Yuma Myotis (Myotis yumanensis)
The Yuma myotis is a medium-sized, small-eared bat with a relatively plain nose (e.g., it lacks a sophisticated leaf-like structure) and, in hand (aiding in identification from other similar small myotis species), it has an unkeeled calcar.
Myotis yumanensis has short fur with whitish or buffy underparts, contrasting only modestly with a generally pale gray to yellow or light red-brown back. Its dark membranes contrast strongly with the typically light-colored fur.
The distribution of the Yuma myotis in the United States includes the West Coast states of California, Oregon, and Washington; virtually all of Arizona, New Mexico, and Idaho; and portions of Nevada, Utah, Montana, Wyoming, and Colorado (excluding most of the Great Basin). In Canada, the Yuma myotis occurs through most of mainland British Columbia. Its distribution in Mexico includes central and western Mexico north of Jalisco and Guanajuato, as well as all of the Baja California peninsula.
When not near water over which to forage, these animals can be found in the thousands roosting in caves, attics, buildings, mines, underneath bridges, and other similar structures. Solitary males may seek refuge under loose tree bark.
The small skull, jaws, and teeth of this, one of North America’s smallest bats, match well their preference for small, soft-bodied insects. The Yuma myotis is found in a variety of habitats – from the low desert habitats to cool, moist redwood canyons and coniferous forests – but perhaps more importantly. This species has an intimate association with open water. Within its range, the highest probability of its detection is in the vicinity of open water, including rivers, streams, ponds, lakes, and even stock tanks. The Yuma myotis may be the most water-associated bat in North America.
Myotis yumanensis is an insectivore that typically departs its roost just after darkness has fallen, when it begins to feed energetically for several hours before returning to its roost. The Yuma myotis has one of the shortest, most energetic feeding regimes of any North American bat. Typically seen and detected foraging over (or drinking) water, Yuma myotis favor soft-bodied insects, including moths, midges, termites, caddisflies, crane flies, mayflies, and other similarly-sized insects. They typically catch their prey by mouth but may also use their tail membrane as a “glove,” especially to catch larger prey items, including beetles.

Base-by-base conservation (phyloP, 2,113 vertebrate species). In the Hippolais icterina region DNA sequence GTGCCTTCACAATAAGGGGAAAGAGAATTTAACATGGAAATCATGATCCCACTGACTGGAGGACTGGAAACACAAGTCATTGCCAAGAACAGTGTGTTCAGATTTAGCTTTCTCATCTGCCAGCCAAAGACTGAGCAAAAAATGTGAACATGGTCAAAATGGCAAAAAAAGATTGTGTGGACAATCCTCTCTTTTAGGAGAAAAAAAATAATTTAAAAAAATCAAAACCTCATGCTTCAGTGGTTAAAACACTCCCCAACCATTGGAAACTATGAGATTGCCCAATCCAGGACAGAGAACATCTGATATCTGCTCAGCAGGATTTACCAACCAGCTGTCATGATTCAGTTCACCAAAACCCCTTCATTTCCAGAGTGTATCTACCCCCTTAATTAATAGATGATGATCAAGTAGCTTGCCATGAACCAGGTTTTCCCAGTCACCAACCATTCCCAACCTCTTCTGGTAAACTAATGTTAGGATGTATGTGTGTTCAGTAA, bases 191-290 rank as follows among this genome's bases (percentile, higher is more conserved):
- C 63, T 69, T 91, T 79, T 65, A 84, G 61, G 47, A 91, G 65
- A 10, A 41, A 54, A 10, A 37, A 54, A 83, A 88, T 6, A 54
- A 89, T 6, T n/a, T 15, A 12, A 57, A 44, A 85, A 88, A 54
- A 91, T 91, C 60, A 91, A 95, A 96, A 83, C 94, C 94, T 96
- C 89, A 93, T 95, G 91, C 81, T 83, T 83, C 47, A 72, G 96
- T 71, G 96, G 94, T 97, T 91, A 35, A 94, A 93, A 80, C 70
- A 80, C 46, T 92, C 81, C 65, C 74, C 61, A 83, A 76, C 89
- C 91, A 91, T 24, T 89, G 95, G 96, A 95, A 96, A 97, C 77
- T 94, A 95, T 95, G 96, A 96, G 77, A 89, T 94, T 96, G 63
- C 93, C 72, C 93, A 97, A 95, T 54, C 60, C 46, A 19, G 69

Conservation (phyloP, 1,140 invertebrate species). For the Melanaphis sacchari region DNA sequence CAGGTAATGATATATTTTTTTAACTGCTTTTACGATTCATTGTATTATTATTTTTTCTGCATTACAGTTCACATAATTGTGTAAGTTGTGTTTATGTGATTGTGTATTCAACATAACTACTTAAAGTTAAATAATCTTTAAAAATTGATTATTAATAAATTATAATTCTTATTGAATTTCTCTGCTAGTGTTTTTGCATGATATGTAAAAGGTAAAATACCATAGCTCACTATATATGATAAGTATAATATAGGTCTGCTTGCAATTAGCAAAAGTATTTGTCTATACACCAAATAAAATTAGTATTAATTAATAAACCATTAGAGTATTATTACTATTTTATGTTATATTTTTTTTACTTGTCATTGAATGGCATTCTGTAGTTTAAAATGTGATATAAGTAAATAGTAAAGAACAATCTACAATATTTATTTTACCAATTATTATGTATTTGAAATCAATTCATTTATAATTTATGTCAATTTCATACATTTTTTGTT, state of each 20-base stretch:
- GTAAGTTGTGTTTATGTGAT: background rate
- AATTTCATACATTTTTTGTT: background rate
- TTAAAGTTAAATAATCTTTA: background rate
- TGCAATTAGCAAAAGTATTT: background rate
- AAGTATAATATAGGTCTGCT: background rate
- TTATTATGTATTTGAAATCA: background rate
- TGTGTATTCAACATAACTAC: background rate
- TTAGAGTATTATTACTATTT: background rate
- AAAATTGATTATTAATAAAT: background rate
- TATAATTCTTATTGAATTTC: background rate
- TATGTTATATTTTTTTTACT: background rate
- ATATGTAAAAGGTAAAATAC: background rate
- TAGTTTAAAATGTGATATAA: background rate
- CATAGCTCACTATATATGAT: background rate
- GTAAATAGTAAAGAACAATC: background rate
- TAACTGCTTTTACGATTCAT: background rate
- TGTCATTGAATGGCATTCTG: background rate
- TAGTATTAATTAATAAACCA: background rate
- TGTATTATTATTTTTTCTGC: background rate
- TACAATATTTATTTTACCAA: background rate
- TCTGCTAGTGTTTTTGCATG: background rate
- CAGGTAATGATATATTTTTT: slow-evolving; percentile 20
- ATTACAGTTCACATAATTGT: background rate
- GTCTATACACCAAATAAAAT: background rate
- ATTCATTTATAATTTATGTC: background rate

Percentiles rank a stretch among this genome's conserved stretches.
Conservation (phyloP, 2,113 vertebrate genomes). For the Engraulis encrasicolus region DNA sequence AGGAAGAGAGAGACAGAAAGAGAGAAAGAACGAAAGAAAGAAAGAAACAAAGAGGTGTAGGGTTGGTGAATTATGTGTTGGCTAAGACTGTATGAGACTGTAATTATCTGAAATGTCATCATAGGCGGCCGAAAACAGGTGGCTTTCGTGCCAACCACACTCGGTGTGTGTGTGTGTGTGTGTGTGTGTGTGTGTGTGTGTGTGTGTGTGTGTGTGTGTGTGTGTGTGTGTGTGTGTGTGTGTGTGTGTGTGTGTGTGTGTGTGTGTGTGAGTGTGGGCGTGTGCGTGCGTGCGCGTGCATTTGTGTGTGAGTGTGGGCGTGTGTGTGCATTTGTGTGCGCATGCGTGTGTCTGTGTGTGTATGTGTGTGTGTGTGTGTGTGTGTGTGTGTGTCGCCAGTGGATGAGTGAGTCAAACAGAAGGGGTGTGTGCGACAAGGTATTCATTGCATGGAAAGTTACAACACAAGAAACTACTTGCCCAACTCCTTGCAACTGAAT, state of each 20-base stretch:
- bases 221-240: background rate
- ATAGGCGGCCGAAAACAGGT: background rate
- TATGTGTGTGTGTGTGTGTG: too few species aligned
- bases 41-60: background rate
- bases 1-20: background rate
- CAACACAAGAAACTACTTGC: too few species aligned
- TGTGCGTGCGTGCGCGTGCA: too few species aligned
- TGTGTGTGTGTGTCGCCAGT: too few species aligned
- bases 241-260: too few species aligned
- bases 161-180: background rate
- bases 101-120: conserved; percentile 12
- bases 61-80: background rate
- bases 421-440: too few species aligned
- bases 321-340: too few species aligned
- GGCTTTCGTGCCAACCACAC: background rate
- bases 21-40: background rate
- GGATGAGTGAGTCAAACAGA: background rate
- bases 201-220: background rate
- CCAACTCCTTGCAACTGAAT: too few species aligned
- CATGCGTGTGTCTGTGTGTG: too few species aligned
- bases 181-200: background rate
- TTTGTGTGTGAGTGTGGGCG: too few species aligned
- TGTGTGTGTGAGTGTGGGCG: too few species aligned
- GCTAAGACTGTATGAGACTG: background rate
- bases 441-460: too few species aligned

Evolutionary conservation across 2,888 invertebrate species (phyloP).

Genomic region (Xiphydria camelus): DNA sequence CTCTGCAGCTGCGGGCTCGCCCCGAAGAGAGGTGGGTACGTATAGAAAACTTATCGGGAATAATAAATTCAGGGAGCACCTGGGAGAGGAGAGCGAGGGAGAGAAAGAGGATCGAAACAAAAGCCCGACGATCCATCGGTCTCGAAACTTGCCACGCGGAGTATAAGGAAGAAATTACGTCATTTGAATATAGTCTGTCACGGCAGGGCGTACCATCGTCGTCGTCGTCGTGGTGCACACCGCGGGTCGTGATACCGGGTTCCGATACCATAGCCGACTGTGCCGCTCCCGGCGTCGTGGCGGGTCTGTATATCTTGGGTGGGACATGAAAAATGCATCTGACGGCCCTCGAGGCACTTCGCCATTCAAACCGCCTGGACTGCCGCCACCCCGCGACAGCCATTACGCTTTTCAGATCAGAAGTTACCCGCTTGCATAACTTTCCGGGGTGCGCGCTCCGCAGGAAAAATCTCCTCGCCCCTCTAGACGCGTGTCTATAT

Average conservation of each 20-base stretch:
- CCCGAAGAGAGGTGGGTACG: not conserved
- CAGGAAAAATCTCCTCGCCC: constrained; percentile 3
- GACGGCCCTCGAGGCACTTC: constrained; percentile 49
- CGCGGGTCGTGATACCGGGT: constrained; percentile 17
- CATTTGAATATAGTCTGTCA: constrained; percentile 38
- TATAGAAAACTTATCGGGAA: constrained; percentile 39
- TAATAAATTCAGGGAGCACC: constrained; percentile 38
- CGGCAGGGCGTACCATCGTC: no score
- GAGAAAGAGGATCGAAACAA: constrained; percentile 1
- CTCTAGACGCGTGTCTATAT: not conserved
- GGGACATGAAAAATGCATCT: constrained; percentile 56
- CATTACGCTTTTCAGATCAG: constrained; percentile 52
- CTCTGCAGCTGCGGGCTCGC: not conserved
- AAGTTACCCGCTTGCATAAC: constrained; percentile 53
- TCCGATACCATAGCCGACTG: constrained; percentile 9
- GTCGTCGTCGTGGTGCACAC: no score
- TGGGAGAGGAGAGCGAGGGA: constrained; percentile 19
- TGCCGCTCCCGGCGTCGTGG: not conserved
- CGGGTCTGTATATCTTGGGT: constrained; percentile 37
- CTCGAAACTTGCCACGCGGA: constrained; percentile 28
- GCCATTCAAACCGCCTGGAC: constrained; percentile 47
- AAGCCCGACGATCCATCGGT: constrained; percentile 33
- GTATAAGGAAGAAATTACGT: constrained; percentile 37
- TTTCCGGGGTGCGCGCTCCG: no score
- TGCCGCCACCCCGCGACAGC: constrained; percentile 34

Females abandon nursery roosts by late summer/early fall; however, the migratory destinations of these animals are unknown. It is probable that there are several migratory strategies practiced by this species, including the transition from high elevation to low, inland habitats to more temperate near-coast environs and north-south migrations of limited distance that afford access to winter hibernacula, which are necessarily much cooler than maternity roosts.
Mating occurs in the fall, but ovulation and fertilization occur in the spring. Starting in April of each year, females aggregate to have their young in caves, abandoned buildings, or other cavernous structures that maintain relatively high (86° F. or higher – well into the 100-degree range) but consistent temperatures. They usually give birth to only one young, the birth of which typically occurs in May or June. Males are typically absent from maternity roosts and are often solitary or roost in small aggregates.